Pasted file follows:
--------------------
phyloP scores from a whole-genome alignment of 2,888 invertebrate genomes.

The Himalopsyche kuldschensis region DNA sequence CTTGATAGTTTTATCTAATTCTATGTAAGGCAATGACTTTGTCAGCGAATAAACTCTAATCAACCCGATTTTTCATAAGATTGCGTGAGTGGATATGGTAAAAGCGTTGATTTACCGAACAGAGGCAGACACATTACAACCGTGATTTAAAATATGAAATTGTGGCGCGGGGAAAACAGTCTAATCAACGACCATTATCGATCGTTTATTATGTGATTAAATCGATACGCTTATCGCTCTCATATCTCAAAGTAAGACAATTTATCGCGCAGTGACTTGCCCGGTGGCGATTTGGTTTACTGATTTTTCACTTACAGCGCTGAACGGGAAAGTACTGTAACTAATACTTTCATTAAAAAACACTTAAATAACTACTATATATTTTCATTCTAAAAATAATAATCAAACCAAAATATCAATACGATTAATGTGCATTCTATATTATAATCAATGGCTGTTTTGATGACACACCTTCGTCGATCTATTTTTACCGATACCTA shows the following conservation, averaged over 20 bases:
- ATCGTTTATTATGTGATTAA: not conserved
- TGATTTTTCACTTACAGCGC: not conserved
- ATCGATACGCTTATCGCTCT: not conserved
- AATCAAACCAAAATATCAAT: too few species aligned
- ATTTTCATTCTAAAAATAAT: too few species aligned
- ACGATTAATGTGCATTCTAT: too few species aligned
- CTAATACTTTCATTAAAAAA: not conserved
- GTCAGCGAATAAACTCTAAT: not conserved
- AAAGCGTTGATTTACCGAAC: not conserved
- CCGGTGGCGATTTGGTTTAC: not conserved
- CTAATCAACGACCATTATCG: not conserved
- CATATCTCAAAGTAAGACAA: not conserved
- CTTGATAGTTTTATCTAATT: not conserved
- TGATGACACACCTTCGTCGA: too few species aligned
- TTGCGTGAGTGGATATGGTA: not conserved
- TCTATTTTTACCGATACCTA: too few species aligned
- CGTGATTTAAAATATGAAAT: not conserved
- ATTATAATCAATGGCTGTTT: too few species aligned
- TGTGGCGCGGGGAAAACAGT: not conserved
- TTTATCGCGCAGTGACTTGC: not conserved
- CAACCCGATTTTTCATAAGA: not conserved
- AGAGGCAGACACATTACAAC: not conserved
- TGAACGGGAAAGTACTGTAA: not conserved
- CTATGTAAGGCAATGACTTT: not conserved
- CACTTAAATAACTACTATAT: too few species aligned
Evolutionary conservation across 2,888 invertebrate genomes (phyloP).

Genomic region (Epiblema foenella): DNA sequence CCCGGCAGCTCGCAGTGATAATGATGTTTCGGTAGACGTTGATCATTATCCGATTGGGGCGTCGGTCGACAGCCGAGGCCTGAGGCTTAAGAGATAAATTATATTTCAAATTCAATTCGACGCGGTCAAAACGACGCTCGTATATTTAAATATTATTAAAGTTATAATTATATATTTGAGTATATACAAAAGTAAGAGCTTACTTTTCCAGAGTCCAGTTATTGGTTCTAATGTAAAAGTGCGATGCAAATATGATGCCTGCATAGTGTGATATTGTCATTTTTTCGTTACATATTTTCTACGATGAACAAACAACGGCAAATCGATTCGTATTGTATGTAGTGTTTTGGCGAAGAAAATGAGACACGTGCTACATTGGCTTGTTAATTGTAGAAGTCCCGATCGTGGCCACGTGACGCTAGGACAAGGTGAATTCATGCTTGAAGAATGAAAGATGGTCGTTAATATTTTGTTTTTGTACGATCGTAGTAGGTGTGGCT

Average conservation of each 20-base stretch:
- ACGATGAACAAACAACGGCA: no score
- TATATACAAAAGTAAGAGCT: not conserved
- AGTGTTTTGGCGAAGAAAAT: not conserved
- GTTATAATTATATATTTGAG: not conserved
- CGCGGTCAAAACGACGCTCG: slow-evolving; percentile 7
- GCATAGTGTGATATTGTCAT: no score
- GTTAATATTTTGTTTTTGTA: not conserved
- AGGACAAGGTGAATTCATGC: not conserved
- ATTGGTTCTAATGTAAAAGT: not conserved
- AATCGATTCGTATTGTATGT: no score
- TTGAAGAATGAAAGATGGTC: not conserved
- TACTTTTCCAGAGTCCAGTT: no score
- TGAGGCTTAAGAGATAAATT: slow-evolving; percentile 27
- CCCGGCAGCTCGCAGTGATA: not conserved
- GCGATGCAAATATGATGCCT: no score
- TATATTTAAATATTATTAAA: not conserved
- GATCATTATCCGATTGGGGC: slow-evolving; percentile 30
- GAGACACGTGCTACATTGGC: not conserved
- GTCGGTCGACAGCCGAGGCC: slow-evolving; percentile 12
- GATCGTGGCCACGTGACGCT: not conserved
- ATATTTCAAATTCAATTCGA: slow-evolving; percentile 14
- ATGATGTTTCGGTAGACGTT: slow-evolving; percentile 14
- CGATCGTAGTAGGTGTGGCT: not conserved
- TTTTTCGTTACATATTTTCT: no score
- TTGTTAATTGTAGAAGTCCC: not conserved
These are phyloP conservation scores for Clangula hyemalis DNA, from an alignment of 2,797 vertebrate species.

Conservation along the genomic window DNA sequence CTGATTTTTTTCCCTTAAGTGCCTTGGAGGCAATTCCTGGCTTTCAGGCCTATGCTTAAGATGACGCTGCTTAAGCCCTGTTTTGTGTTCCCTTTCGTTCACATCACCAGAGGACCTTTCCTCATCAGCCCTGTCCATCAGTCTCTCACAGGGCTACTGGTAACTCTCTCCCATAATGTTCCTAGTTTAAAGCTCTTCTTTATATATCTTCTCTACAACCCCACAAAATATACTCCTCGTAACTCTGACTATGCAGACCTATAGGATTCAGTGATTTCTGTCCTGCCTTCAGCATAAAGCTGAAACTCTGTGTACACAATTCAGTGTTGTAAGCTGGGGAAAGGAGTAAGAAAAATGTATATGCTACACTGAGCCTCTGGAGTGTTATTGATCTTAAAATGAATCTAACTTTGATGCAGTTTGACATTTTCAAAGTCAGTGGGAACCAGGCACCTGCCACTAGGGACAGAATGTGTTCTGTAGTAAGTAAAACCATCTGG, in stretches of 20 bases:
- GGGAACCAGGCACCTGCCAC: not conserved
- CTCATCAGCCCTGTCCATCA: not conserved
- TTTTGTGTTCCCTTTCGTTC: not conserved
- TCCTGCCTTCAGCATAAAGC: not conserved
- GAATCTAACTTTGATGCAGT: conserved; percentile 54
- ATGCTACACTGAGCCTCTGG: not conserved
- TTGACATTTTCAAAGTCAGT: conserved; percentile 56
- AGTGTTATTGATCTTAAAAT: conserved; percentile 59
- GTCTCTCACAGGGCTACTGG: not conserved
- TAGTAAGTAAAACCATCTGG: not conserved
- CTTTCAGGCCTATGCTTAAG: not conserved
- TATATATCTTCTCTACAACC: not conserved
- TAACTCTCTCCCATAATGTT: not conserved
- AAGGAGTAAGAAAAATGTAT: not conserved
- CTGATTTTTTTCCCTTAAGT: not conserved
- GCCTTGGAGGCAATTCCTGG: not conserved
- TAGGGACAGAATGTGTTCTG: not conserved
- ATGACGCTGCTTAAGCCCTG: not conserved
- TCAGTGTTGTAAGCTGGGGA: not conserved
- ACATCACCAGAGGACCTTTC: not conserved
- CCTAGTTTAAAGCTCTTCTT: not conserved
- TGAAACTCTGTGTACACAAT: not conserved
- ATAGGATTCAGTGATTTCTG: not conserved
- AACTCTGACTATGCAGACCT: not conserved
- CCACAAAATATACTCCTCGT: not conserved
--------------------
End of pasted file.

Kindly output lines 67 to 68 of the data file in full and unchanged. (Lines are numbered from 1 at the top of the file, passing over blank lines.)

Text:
- TAGTAAGTAAAACCATCTGG: not conserved
- CTTTCAGGCCTATGCTTAAG: not conserved